Explorations in Basic Biology

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  • Edition: 10th
  • Format: Paperback
  • Copyright: 2005-01-01
  • Publisher: Benjamin Cummings
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This self-contained laboratory book provides thorough background information and clear directions for conducting experiments and activities. Readers not only learn basic biological concepts but also gain experience using the scientific method.Includes 41 self-contained exercises and over 250 figures. Exercises cover the following areas: enzymes, photosynthesis, cell division, fungi, terrestrial plants, blood and circulation, digestion, the skeletal system, heredity, DNA fingerprinting, and evolution to name a few.For those who are interested in introductory biology and want to gain hands-on experience conducting experiments covering basic biological concepts.

Table of Contents

Prefacep. v
Fundamentalsp. 1
Orientationp. 3
The Microscopep. 15
Cell Biologyp. 29
The Cellp. 31
Chemical Aspectsp. 47
Diffusion and Osmosisp. 59
Enzymesp. 71
Photosynthesisp. 79
Cellular Respiration and Fermentationp. 93
Cell Divisionp. 107
Diversity of Organismsp. 119
Prokaryotes and Protistsp. 121
Green, Brown, and Red Algaep. 135
Fungip. 147
Terrestrial Plantsp. 159
Simple Animalsp. 173
Mollusks, Segmented Worms, and Arthropodsp. 191
Echinoderms and Chordatesp. 207
Animal Biologyp. 219
Dissection of the Frogp. 221
Dissection of the Fetal Pigp. 229
Blood and Circulationp. 247
Gas Exchangep. 267
Digestionp. 277
Excretionp. 289
Neural Controlp. 299
Sensory Perception in Humansp. 313
Chemical Control in Animalsp. 327
The Skeletal Systemp. 333
Muscles and Movementp. 345
Reproduction in Vertebratesp. 355
Fertilization and Developmentp. 367
Early Embryology of the Chickp. 379
Plant Biologyp. 389
Structure of Flowering Plantsp. 391
Transport in Plantsp. 403
Chemical Control in Plantsp. 413
Heredity and Evolutionp. 421
Heredityp. 423
Molecular and Chromosomal Geneticsp. 439
DNA Fingerprintingp. 453
Evolutionp. 463
Evolutionary Mechanismsp. 481
Ecology and Behaviorp. 491
Ecological Relationshipsp. 493
Population Growthp. 505
Animal Behaviorp. 513
Common Prefixes, Suffixes, and Root Wordsp. 521
Common Metric Units and Temperature Conversionsp. 523
Oil-Immersion Techniquep. 524
The Classification of Organismsp. 525
Table of Contents provided by Ingram. All Rights Reserved.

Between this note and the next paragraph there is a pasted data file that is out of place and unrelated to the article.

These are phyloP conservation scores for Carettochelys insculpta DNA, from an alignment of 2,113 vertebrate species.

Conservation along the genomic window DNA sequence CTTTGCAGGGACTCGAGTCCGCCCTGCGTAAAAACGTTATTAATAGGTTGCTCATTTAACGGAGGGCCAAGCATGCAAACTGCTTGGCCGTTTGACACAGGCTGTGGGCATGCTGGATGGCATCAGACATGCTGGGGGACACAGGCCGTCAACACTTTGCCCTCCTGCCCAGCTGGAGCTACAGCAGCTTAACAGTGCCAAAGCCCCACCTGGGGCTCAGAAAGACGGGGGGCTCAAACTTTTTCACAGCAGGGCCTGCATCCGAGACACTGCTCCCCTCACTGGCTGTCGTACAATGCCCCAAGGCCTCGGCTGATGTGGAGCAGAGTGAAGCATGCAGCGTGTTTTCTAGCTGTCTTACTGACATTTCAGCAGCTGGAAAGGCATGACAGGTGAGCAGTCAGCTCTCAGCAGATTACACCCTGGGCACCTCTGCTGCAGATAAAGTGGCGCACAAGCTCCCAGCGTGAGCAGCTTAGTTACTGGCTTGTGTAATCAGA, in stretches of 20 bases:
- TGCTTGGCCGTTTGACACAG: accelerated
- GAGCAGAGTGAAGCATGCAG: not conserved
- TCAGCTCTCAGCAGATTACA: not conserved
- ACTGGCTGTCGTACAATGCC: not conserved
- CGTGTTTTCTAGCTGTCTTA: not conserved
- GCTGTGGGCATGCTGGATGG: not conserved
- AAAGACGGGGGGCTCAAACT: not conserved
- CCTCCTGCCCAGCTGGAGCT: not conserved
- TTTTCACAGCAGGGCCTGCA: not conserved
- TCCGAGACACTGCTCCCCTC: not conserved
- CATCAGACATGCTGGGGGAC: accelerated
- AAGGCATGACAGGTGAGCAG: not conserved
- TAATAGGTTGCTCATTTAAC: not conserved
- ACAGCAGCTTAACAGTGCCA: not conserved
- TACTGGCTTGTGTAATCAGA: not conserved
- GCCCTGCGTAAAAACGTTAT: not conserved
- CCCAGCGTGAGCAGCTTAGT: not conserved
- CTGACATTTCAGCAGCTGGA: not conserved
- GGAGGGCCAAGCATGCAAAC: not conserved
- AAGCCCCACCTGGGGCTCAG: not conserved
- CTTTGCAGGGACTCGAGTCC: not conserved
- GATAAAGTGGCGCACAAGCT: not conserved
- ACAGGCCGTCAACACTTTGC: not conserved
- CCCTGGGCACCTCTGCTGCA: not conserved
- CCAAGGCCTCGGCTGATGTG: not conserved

The tenth edition ofExplorations in Basic Biology,like earlier editions, is designed for use in the laboratory component of introductory general biology courses. It is compatible with any modern biology textbook. The exercises provide a variety of options for either one- or two-semester courses and one, two-, or three-quarter courses. The exercises are appropriate for three-hour laboratory sessions, but they are also adaptable to a two-hour laboratory format. Explorations in Basic Biologyis designed to enhance learning by students and to simplify the work of instructors. MAJOR FEATURES 1. The forty-one exercises provide awide range of optionsfor the instructor, and the range of activities within an exercise further increases the available options. Several exercises contain investigative portions that ask students to design and conduct experiments on their own, at the discretion of the instructor. 2. Each exercise is basicallyself-directing,which allows students to work independently without continuous assistance by the instructor. 3. Each exercise and its major subunits areself-containedso that the instructor may arrange the sequence of exercises, or the activities within an exercise, to suit his or her preferences. In addition, portions of an exercise may be deleted without negatively affecting the continuity of the exercise. 4. Each exercise begins with a list ofObjectivesthat outlines the minimum learning responsibilities of the student. 5. The text of each exercise starts with a discussion ofbackground informationthat is necessary to (a) understand the subject of the exercise and (b) prepare the student for the activities that follow. The inclusion of the background information minimizes the need for introductory explanations and ensures that all lab sections receive the same background information. 6. Over 250illustrationsare provided to enhance students' understanding of both background information and laboratory procedures. Newkey termsare in bold print for easy recognition by students. 7. Before beginning the laboratory activities, students are asked to demonstrate their understanding of the background information by labeling illustrations and completing the portion of the laboratory report that covers this material. 8. The requiredMaterials(equipment and supplies) are listed for each activity in the exercise. This list helps the student to obtain the needed materials and guides the laboratory technician in setting up the laboratory. The exercises use standard equipment and materials that are available in most biology departments. 9. Activities to be performed by students are identified by anAssignmentheading that clearly distinguishes activities to be performed from the background information. The assignment sections are numbered sequentially within each exercise and on the laboratory report to facilitate identification and discussion. 10. Laboratory procedures are clearly described in a stepwise manner within each assignment section. 11. ALaboratory Reportis provided for most exercises to guide and reinforce students' learning. The laboratory reports not only provide a place for students to record observations, impressions, collected data, and conclusions, but they also provide a convenient means of assessing student understanding. Each of the diversity exercises (Exercises 10 to 16) includes a minipracticum section on the laboratory report. This challenges students to use knowledge gained in the laboratory session to identify organisms on the basis of their recognition characteristics, and it gives them a taste of a laboratory practicum. MAJOR IMPROVEMENTS IN THE TENTH EDITION Information has been updated and procedures have been rewritten throughout the manual wherever needed to facilitate student learning. There are over twenty ne